KAUST Grant NumberCRG
Embargo End Date2021-10-28
Permanent link to this recordhttp://hdl.handle.net/10754/667460
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AbstractOrganic light emitting diodes (OLEDs) offer a unique alternative to traditional display technologies. Tailored device architecture can offer properties such as flexibility and transparency, presenting unparalleled application possibilities. Commercial advancement of OLEDs is highly anticipated, and continued research is vital for improving device efficiency and lifetime. The performance of an OLED relies on an intricate balance between stability, efficiency, operational driving voltage, and color coordinates, with the aim of optimizing these parameters by employing an appropriate material design. Multiscale simulation techniques can aid with the rational design of these materials, in order to overcome existing shortcomings. For example, extensive research has focused on the emissive layer and the obstacles surrounding blue OLEDs, in particular, the trade-off between stability and efficiency, while preserving blue emission. More generally, due to the vast number of contending organic materials and with experimental pre-screening being notoriously time-consuming, a complementary in silico approach can be considerably beneficial. The ultimate goal of simulations is the prediction of device properties from chemical composition, prior to synthesis. However, various challenges must be overcome to bring this to a realization, some of which are discussed in this Perspective. Computer aided design is becoming an essential component for future OLED developments, and with the field shifting toward machine learning based approaches, in silico pre-screening is the future of material design.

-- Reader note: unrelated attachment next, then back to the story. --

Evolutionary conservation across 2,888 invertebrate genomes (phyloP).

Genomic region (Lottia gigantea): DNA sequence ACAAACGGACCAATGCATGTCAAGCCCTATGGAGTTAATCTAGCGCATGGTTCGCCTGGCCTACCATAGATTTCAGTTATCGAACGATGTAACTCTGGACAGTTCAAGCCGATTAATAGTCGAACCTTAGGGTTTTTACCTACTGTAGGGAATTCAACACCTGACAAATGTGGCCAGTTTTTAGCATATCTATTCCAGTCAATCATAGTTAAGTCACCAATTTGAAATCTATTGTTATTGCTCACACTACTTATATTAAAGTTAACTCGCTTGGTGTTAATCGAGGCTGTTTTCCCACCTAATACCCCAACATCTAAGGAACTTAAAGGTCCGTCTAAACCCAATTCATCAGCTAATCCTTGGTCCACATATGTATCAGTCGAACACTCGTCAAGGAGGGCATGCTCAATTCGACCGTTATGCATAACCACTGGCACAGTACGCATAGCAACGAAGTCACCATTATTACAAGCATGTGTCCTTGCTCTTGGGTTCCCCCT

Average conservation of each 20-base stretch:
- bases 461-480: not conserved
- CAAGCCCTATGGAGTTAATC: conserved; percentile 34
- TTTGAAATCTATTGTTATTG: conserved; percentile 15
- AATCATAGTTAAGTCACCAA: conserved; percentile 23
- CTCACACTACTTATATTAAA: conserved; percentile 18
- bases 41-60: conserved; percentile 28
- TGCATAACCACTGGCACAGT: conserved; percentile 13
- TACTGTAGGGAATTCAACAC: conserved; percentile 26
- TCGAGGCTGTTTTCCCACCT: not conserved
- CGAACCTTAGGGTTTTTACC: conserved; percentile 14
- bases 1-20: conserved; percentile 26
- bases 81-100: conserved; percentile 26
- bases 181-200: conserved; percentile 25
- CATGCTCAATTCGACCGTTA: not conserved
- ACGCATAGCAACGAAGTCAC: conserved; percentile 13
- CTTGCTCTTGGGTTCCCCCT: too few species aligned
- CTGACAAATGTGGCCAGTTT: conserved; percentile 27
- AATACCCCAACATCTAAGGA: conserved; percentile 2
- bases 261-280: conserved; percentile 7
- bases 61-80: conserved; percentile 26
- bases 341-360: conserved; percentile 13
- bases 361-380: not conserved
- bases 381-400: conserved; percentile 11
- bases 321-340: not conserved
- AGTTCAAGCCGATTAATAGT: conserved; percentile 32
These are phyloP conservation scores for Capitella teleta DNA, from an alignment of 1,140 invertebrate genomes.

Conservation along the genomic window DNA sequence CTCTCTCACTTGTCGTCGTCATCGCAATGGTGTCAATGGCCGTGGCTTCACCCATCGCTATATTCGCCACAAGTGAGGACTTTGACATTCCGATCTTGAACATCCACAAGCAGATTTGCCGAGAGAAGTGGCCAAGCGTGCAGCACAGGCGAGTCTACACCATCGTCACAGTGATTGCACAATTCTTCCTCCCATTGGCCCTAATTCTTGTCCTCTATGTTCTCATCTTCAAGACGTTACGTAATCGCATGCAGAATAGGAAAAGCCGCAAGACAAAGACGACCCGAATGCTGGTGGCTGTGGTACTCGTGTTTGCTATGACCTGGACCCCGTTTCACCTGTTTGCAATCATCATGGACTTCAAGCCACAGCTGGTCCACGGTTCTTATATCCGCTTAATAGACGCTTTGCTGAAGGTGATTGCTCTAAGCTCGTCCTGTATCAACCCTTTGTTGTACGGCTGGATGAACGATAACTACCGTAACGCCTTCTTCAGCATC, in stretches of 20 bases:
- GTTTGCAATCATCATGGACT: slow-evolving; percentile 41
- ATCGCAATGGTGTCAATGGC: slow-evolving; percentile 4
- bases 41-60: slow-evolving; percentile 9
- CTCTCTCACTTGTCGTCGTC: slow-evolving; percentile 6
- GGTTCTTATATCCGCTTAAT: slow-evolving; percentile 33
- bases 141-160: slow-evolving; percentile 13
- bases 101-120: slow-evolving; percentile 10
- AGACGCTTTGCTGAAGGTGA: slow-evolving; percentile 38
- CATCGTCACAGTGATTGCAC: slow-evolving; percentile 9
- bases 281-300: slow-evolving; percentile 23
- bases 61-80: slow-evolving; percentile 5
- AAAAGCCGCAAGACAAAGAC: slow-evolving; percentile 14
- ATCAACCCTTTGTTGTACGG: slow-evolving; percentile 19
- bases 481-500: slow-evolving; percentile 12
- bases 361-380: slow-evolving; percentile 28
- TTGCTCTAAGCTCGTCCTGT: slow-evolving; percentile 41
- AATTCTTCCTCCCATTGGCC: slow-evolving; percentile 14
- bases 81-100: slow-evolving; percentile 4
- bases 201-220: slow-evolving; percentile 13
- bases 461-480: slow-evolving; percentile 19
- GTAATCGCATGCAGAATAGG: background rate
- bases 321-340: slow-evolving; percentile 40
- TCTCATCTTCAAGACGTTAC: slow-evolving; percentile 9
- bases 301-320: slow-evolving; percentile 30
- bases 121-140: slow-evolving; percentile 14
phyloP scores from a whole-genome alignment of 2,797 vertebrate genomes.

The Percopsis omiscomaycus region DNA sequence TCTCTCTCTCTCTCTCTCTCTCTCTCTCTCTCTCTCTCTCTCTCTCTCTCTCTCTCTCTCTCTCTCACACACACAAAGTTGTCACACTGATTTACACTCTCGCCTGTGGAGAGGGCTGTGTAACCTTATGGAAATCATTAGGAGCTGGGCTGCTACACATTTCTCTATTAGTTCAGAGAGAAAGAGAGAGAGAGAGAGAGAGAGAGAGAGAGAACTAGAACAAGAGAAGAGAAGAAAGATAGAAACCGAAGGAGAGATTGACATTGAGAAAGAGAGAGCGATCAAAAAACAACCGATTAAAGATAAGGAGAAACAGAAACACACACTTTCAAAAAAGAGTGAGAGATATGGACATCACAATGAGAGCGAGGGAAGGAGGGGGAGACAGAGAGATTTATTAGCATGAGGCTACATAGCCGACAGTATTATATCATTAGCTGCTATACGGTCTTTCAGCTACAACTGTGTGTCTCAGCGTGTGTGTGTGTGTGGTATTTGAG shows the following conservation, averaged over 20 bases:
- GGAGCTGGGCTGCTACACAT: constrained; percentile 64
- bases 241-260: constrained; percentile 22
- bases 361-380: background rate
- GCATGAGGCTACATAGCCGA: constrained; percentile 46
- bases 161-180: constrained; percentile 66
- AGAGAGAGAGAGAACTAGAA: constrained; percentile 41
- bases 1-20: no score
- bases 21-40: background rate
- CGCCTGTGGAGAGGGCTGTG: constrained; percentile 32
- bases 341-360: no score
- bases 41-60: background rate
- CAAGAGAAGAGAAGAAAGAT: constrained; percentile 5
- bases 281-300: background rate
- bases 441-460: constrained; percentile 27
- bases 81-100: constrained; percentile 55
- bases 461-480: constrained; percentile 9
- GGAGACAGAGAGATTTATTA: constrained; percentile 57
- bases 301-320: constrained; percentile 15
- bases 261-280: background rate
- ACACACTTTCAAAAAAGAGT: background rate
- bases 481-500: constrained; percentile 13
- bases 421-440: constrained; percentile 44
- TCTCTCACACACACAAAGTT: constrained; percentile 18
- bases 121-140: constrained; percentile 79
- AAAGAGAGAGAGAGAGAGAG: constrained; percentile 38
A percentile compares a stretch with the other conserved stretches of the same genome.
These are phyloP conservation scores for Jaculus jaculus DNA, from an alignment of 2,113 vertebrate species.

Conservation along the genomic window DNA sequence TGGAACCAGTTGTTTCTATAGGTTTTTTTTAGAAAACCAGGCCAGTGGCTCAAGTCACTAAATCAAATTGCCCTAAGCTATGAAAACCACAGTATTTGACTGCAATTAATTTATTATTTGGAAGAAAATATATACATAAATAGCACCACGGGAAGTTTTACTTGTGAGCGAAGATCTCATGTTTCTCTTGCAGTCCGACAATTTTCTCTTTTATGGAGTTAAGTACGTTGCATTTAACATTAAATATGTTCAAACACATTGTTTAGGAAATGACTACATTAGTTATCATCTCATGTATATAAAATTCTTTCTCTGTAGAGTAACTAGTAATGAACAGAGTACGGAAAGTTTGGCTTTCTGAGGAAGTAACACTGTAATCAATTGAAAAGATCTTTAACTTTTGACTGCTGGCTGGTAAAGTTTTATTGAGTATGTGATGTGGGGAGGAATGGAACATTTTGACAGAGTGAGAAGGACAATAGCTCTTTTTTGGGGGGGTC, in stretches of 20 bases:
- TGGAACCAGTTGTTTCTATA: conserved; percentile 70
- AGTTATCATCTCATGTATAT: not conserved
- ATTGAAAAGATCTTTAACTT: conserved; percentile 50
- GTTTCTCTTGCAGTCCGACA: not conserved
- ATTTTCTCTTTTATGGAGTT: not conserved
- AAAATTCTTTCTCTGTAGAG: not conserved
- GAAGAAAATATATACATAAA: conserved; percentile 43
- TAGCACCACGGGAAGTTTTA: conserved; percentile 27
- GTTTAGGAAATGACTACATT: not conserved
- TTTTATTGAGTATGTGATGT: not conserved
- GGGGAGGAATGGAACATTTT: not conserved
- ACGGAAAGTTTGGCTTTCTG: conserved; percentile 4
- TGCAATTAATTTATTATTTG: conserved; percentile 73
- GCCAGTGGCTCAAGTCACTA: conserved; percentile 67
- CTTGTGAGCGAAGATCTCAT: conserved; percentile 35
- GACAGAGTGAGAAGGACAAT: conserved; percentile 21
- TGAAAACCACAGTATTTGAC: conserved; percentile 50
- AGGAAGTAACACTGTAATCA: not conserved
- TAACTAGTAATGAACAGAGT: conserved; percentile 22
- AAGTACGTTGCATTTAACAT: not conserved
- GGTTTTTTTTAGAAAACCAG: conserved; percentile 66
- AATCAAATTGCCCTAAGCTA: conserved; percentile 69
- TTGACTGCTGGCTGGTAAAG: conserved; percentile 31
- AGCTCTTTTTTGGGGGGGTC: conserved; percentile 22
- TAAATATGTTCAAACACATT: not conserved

CitationPaterson, L., May, F., & Andrienko, D. (2020). Computer aided design of stable and efficient OLEDs. Journal of Applied Physics, 128(16), 160901. doi:10.1063/5.0022870
SponsorsD.A. acknowledges the BMBF Grant InterPhase (No. FKZ 13N13661) and the European Union Horizon 2020 Research and Innovation Programme 'Widening Materials Models' under Grant Agreement No. 646259 (MOSTOPHOS). This research has been supported by the King Abdullah University of Science and Technology (KAUST), via the Competitive Research Grants (CRG) Program. D.A. acknowledges KAUST for hosting his sabbatical.
JournalJournal of Applied Physics